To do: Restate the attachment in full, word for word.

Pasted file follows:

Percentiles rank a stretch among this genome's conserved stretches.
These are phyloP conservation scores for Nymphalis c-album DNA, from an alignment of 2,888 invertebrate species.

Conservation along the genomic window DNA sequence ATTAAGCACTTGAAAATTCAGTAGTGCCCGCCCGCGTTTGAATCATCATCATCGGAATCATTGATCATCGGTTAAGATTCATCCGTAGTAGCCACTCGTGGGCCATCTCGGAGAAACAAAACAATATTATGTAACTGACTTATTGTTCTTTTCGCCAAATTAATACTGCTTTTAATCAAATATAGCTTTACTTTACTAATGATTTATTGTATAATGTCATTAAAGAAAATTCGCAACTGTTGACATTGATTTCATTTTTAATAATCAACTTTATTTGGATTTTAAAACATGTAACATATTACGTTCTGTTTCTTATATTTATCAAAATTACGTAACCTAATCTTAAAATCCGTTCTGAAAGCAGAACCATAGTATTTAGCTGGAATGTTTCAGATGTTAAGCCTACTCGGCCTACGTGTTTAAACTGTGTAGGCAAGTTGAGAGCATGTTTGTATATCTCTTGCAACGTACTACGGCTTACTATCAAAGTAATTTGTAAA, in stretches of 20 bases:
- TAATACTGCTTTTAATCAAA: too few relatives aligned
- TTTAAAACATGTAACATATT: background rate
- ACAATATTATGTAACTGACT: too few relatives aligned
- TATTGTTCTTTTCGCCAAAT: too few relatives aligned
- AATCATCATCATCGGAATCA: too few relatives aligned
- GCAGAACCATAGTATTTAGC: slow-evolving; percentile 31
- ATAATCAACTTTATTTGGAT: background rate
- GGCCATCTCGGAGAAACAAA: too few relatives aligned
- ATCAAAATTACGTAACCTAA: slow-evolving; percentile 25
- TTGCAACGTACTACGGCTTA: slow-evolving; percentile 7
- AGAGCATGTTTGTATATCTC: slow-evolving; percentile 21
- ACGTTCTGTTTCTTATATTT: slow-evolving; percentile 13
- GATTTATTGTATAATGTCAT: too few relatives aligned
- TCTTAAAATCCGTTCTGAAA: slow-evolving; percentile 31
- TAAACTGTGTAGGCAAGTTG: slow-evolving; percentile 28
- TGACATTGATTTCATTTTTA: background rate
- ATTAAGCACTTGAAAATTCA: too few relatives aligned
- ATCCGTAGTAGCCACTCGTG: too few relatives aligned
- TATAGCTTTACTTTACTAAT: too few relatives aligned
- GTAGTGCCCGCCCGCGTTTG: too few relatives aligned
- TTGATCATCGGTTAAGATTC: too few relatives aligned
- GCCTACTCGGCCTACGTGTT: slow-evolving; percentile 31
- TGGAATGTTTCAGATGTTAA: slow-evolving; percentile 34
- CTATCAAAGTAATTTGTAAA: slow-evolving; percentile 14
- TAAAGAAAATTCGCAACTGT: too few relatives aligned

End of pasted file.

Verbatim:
Percentiles rank a stretch among this genome's conserved stretches.
These are phyloP conservation scores for Nymphalis c-album DNA, from an alignment of 2,888 invertebrate species.

Conservation along the genomic window DNA sequence ATTAAGCACTTGAAAATTCAGTAGTGCCCGCCCGCGTTTGAATCATCATCATCGGAATCATTGATCATCGGTTAAGATTCATCCGTAGTAGCCACTCGTGGGCCATCTCGGAGAAACAAAACAATATTATGTAACTGACTTATTGTTCTTTTCGCCAAATTAATACTGCTTTTAATCAAATATAGCTTTACTTTACTAATGATTTATTGTATAATGTCATTAAAGAAAATTCGCAACTGTTGACATTGATTTCATTTTTAATAATCAACTTTATTTGGATTTTAAAACATGTAACATATTACGTTCTGTTTCTTATATTTATCAAAATTACGTAACCTAATCTTAAAATCCGTTCTGAAAGCAGAACCATAGTATTTAGCTGGAATGTTTCAGATGTTAAGCCTACTCGGCCTACGTGTTTAAACTGTGTAGGCAAGTTGAGAGCATGTTTGTATATCTCTTGCAACGTACTACGGCTTACTATCAAAGTAATTTGTAAA, in stretches of 20 bases:
- TAATACTGCTTTTAATCAAA: too few relatives aligned
- TTTAAAACATGTAACATATT: background rate
- ACAATATTATGTAACTGACT: too few relatives aligned
- TATTGTTCTTTTCGCCAAAT: too few relatives aligned
- AATCATCATCATCGGAATCA: too few relatives aligned
- GCAGAACCATAGTATTTAGC: slow-evolving; percentile 31
- ATAATCAACTTTATTTGGAT: background rate
- GGCCATCTCGGAGAAACAAA: too few relatives aligned
- ATCAAAATTACGTAACCTAA: slow-evolving; percentile 25
- TTGCAACGTACTACGGCTTA: slow-evolving; percentile 7
- AGAGCATGTTTGTATATCTC: slow-evolving; percentile 21
- ACGTTCTGTTTCTTATATTT: slow-evolving; percentile 13
- GATTTATTGTATAATGTCAT: too few relatives aligned
- TCTTAAAATCCGTTCTGAAA: slow-evolving; percentile 31
- TAAACTGTGTAGGCAAGTTG: slow-evolving; percentile 28
- TGACATTGATTTCATTTTTA: background rate
- ATTAAGCACTTGAAAATTCA: too few relatives aligned
- ATCCGTAGTAGCCACTCGTG: too few relatives aligned
- TATAGCTTTACTTTACTAAT: too few relatives aligned
- GTAGTGCCCGCCCGCGTTTG: too few relatives aligned
- TTGATCATCGGTTAAGATTC: too few relatives aligned
- GCCTACTCGGCCTACGTGTT: slow-evolving; percentile 31
- TGGAATGTTTCAGATGTTAA: slow-evolving; percentile 34
- CTATCAAAGTAATTTGTAAA: slow-evolving; percentile 14
- TAAAGAAAATTCGCAACTGT: too few relatives aligned